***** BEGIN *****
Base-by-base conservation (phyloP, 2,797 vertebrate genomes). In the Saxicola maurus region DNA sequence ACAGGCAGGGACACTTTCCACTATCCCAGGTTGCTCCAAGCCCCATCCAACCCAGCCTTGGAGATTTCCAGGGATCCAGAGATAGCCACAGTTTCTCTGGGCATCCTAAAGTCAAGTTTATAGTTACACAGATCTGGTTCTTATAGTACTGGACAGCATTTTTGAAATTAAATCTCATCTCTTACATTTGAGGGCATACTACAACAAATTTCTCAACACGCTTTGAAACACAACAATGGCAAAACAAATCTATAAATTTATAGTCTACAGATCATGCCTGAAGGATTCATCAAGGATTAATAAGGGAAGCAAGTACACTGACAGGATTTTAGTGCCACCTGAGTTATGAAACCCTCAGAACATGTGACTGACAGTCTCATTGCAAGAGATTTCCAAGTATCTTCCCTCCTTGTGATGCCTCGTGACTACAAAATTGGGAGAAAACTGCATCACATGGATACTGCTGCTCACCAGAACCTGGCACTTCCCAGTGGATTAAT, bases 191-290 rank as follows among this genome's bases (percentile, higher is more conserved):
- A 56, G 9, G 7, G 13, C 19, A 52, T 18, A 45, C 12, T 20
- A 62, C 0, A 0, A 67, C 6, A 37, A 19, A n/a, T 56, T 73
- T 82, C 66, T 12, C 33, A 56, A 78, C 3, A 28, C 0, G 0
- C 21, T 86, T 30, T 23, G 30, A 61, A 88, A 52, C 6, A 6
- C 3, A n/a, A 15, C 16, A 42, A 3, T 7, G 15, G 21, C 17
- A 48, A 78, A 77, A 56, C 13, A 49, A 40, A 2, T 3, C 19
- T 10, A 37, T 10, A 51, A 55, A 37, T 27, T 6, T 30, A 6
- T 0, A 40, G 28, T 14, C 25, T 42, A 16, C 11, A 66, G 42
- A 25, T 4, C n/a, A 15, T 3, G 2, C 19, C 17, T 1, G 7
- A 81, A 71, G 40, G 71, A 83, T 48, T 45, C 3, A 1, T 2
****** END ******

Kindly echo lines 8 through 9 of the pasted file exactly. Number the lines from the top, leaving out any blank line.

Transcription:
- T 10, A 37, T 10, A 51, A 55, A 37, T 27, T 6, T 30, A 6
- T 0, A 40, G 28, T 14, C 25, T 42, A 16, C 11, A 66, G 42